In Uncategorized on 05/24/2018 at 16:09

Y’all will remember the excise tax on tanning parlors that featured in the much-contemned-but-still-unrepealed Affordable Care Act. The tannery operators collected same from the tanned, and were required to remit to the Federales posthaste. Failing the which, the tannery’s responsibles got their hides tanned with TFRPs.

Well, what is a penalty of any kind without a Boss Hoss Section 6751(b) sign-off?

I’ll tell you: it’s an occasion for a silt-stir by none other than that Master Silt Stirrer, Great Dissenter/Concurrer, and Old China Hand, Judge Mark V Holmes.

Judge Holmes is back at the Graev in a designated hitter, Daniel James Humiston, 25787-16L, filed 5/24/18.

DJ’s tannery went mechulah (please pardon arcane technical term from the old Mesopotamian) and the bankruptcy liquidation hadn’t yet occurred, when IRS slugged DJ with the TFRPs. DJ claims he told the SO at Appeals that the cash on hand in the now defunct tannery would pay off some of the excise taxes, so he never handed over personal info.

The SO checked out the Forms 4340 for the relevant period.

In support of its motion for summary J IRS handed up the “…Forms 4340, Certificates of Assessments, Payments, and Other Specified Matters, for each tax period. This would ordinarily be enough for us to move past the verification requirement of § 6330(c)(1) and (3)(A). See, e.g., Dinino v. Commissioner, 98 T.C.M. 559, 564 (2009) (‘The appeals officer would have seen th[e] entries [on the Forms 4340] when he consulted [IRS] records before the notice of determination was issued’). But the parts of the administrative record that accompany the Commissioner’s motion say nothing about the SO verifying that the Commissioner complied with § 6751(b)(1) when he assessed the TFRPs against Humiston — the SO doesn’t say anything about the requirement in the notice of determination, and there are no Forms 4183 attached to his declaration. Cf Blackburn v. Commissioner, 150 T.C. __, __ (slip op. at 9) (Apr. 5, 2018). And the Forms 4340 themselves don’t give any information about the Commissioner’s compliance (or lack thereof) with § 6751(b)(1).” Order, at p. 3.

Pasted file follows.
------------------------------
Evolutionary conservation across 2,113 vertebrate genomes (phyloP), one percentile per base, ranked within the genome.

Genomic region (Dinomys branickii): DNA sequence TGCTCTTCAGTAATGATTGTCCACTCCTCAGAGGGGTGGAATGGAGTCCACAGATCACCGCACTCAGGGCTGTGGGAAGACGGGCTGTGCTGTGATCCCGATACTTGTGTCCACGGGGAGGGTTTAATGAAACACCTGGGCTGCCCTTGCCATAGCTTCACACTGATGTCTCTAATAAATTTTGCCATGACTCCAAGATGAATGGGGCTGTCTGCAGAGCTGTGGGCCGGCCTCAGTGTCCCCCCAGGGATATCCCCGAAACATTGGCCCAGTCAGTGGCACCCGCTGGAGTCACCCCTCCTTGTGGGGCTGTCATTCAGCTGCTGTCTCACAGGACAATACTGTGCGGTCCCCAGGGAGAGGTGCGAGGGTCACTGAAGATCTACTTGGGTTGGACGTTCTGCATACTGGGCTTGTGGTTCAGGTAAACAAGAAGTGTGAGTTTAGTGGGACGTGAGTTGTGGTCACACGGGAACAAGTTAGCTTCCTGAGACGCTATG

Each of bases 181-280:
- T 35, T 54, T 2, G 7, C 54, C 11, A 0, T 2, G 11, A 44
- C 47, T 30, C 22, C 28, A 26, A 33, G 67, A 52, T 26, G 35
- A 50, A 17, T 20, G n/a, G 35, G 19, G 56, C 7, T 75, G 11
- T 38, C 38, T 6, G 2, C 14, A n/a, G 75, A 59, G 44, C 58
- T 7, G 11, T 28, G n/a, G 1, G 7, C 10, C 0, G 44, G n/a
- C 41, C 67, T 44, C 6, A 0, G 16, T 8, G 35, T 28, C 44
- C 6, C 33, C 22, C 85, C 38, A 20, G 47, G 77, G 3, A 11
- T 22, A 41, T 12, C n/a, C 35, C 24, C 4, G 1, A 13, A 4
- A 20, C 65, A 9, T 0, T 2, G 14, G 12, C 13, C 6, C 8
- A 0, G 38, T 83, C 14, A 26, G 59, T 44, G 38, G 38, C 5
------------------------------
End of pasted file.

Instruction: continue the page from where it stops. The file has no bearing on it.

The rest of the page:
Remember Scott Blackburn? No? Then dig my blogpost “Robosigner? – Part Deux,” 4/5/18. Scott was involved in FICA-FUTA-ITW TFRPs, but what’s the diff?

With pardonable understatement, Judge Holmes’ll tell ya.

“Our Court’s spent a lot of time lately thinking about I.R.C. § 6751(b)(1), which says that “[n]o penalty under [the Code] shall be assessed unless the initial determination of such assessment is personally approved (in writing) by the immediate supervisor of the individual making such determination.” Indeed, the Second Circuit — to which this case is presumably appealable — told us last year that ‘the written-approval requirement of § 6751(b)(1) is appropriately viewed as an element of a penalty claim.’ Chai v. Commissioner, 851 F.3d 190, 222 (2d Cir. 2017), aff’g inpart, rev’g inpart 109 T.C.M. 1206 (2015). We’re dealing here with a liability that consists only of penalties — TFRPs under § 6672(a) — so we don’t immediately see why § 6751(b)(1)’s penalty-approval requirement wouldn’t apply, and the Commissioner hasn’t argued that it doesn’t.” Order, at p.3 (Footnote omitted, but read it; Judge Holmes is at it again, jousting with the “automatically calculated by electronic means” gambit.)

It’s true DJ didn’t raise the Boss Hoss sign-off opposing summary J, but he’s pro se (of course), and can raise the issue on the trial (nudge nudge, wink wink).

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